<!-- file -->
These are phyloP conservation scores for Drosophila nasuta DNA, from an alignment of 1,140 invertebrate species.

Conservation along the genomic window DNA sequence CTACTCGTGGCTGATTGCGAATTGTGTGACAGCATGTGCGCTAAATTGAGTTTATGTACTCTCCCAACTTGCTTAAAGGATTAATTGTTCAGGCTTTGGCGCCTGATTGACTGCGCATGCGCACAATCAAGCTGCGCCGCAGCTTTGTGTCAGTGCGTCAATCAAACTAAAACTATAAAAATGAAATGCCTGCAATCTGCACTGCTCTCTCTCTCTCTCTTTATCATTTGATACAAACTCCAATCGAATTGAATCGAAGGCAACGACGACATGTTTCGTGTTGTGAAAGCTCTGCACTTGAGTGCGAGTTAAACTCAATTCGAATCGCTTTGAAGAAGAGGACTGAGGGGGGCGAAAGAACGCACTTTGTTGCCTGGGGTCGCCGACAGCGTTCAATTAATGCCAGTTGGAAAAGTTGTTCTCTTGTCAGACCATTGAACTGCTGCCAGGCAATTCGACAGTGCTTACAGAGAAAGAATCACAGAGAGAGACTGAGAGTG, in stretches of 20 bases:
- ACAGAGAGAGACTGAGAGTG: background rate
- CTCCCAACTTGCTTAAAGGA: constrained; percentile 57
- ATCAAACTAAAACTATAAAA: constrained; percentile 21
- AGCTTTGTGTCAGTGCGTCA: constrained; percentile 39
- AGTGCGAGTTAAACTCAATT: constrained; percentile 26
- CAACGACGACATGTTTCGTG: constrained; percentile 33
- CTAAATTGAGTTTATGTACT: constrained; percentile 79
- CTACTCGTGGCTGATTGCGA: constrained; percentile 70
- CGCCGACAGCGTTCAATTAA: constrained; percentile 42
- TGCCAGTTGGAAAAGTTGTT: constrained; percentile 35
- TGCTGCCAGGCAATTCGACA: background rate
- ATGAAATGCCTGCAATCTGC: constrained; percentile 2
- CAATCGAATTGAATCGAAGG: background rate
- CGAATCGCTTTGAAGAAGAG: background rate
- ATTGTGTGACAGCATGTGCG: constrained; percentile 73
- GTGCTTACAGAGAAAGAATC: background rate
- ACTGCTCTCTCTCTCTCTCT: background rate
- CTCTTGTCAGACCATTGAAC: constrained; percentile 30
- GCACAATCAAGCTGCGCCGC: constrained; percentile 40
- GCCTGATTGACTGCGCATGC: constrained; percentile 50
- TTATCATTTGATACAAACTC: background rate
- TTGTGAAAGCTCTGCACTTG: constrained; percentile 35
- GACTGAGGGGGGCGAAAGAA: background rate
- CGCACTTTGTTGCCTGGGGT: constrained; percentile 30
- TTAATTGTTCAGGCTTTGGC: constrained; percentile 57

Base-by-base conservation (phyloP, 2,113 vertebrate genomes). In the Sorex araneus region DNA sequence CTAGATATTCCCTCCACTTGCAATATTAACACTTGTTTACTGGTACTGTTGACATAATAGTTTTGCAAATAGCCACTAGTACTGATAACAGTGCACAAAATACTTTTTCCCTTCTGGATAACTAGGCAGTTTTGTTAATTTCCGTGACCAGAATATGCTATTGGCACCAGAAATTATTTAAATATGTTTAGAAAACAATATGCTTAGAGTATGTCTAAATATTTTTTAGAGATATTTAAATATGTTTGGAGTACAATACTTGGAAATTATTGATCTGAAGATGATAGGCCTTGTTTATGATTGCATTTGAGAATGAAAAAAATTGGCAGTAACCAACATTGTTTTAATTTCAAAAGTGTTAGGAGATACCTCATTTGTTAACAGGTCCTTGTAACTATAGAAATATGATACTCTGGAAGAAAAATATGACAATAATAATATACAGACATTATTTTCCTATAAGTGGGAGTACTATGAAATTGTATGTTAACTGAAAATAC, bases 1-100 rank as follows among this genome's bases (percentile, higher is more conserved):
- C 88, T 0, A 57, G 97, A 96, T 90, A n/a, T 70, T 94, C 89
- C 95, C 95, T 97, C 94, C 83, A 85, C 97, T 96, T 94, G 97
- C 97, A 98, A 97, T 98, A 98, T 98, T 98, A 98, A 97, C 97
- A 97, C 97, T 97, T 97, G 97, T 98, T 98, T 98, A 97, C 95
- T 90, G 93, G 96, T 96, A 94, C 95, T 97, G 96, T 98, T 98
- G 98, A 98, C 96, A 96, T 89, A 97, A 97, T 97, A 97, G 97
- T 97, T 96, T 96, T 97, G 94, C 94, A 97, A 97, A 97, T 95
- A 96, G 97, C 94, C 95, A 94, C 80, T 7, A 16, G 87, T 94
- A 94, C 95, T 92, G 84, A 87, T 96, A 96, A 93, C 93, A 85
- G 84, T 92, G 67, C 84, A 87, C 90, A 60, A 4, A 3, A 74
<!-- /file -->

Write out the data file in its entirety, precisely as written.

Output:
These are phyloP conservation scores for Drosophila nasuta DNA, from an alignment of 1,140 invertebrate species.

Conservation along the genomic window DNA sequence CTACTCGTGGCTGATTGCGAATTGTGTGACAGCATGTGCGCTAAATTGAGTTTATGTACTCTCCCAACTTGCTTAAAGGATTAATTGTTCAGGCTTTGGCGCCTGATTGACTGCGCATGCGCACAATCAAGCTGCGCCGCAGCTTTGTGTCAGTGCGTCAATCAAACTAAAACTATAAAAATGAAATGCCTGCAATCTGCACTGCTCTCTCTCTCTCTCTTTATCATTTGATACAAACTCCAATCGAATTGAATCGAAGGCAACGACGACATGTTTCGTGTTGTGAAAGCTCTGCACTTGAGTGCGAGTTAAACTCAATTCGAATCGCTTTGAAGAAGAGGACTGAGGGGGGCGAAAGAACGCACTTTGTTGCCTGGGGTCGCCGACAGCGTTCAATTAATGCCAGTTGGAAAAGTTGTTCTCTTGTCAGACCATTGAACTGCTGCCAGGCAATTCGACAGTGCTTACAGAGAAAGAATCACAGAGAGAGACTGAGAGTG, in stretches of 20 bases:
- ACAGAGAGAGACTGAGAGTG: background rate
- CTCCCAACTTGCTTAAAGGA: constrained; percentile 57
- ATCAAACTAAAACTATAAAA: constrained; percentile 21
- AGCTTTGTGTCAGTGCGTCA: constrained; percentile 39
- AGTGCGAGTTAAACTCAATT: constrained; percentile 26
- CAACGACGACATGTTTCGTG: constrained; percentile 33
- CTAAATTGAGTTTATGTACT: constrained; percentile 79
- CTACTCGTGGCTGATTGCGA: constrained; percentile 70
- CGCCGACAGCGTTCAATTAA: constrained; percentile 42
- TGCCAGTTGGAAAAGTTGTT: constrained; percentile 35
- TGCTGCCAGGCAATTCGACA: background rate
- ATGAAATGCCTGCAATCTGC: constrained; percentile 2
- CAATCGAATTGAATCGAAGG: background rate
- CGAATCGCTTTGAAGAAGAG: background rate
- ATTGTGTGACAGCATGTGCG: constrained; percentile 73
- GTGCTTACAGAGAAAGAATC: background rate
- ACTGCTCTCTCTCTCTCTCT: background rate
- CTCTTGTCAGACCATTGAAC: constrained; percentile 30
- GCACAATCAAGCTGCGCCGC: constrained; percentile 40
- GCCTGATTGACTGCGCATGC: constrained; percentile 50
- TTATCATTTGATACAAACTC: background rate
- TTGTGAAAGCTCTGCACTTG: constrained; percentile 35
- GACTGAGGGGGGCGAAAGAA: background rate
- CGCACTTTGTTGCCTGGGGT: constrained; percentile 30
- TTAATTGTTCAGGCTTTGGC: constrained; percentile 57

Base-by-base conservation (phyloP, 2,113 vertebrate genomes). In the Sorex araneus region DNA sequence CTAGATATTCCCTCCACTTGCAATATTAACACTTGTTTACTGGTACTGTTGACATAATAGTTTTGCAAATAGCCACTAGTACTGATAACAGTGCACAAAATACTTTTTCCCTTCTGGATAACTAGGCAGTTTTGTTAATTTCCGTGACCAGAATATGCTATTGGCACCAGAAATTATTTAAATATGTTTAGAAAACAATATGCTTAGAGTATGTCTAAATATTTTTTAGAGATATTTAAATATGTTTGGAGTACAATACTTGGAAATTATTGATCTGAAGATGATAGGCCTTGTTTATGATTGCATTTGAGAATGAAAAAAATTGGCAGTAACCAACATTGTTTTAATTTCAAAAGTGTTAGGAGATACCTCATTTGTTAACAGGTCCTTGTAACTATAGAAATATGATACTCTGGAAGAAAAATATGACAATAATAATATACAGACATTATTTTCCTATAAGTGGGAGTACTATGAAATTGTATGTTAACTGAAAATAC, bases 1-100 rank as follows among this genome's bases (percentile, higher is more conserved):
- C 88, T 0, A 57, G 97, A 96, T 90, A n/a, T 70, T 94, C 89
- C 95, C 95, T 97, C 94, C 83, A 85, C 97, T 96, T 94, G 97
- C 97, A 98, A 97, T 98, A 98, T 98, T 98, A 98, A 97, C 97
- A 97, C 97, T 97, T 97, G 97, T 98, T 98, T 98, A 97, C 95
- T 90, G 93, G 96, T 96, A 94, C 95, T 97, G 96, T 98, T 98
- G 98, A 98, C 96, A 96, T 89, A 97, A 97, T 97, A 97, G 97
- T 97, T 96, T 96, T 97, G 94, C 94, A 97, A 97, A 97, T 95
- A 96, G 97, C 94, C 95, A 94, C 80, T 7, A 16, G 87, T 94
- A 94, C 95, T 92, G 84, A 87, T 96, A 96, A 93, C 93, A 85
- G 84, T 92, G 67, C 84, A 87, C 90, A 60, A 4, A 3, A 74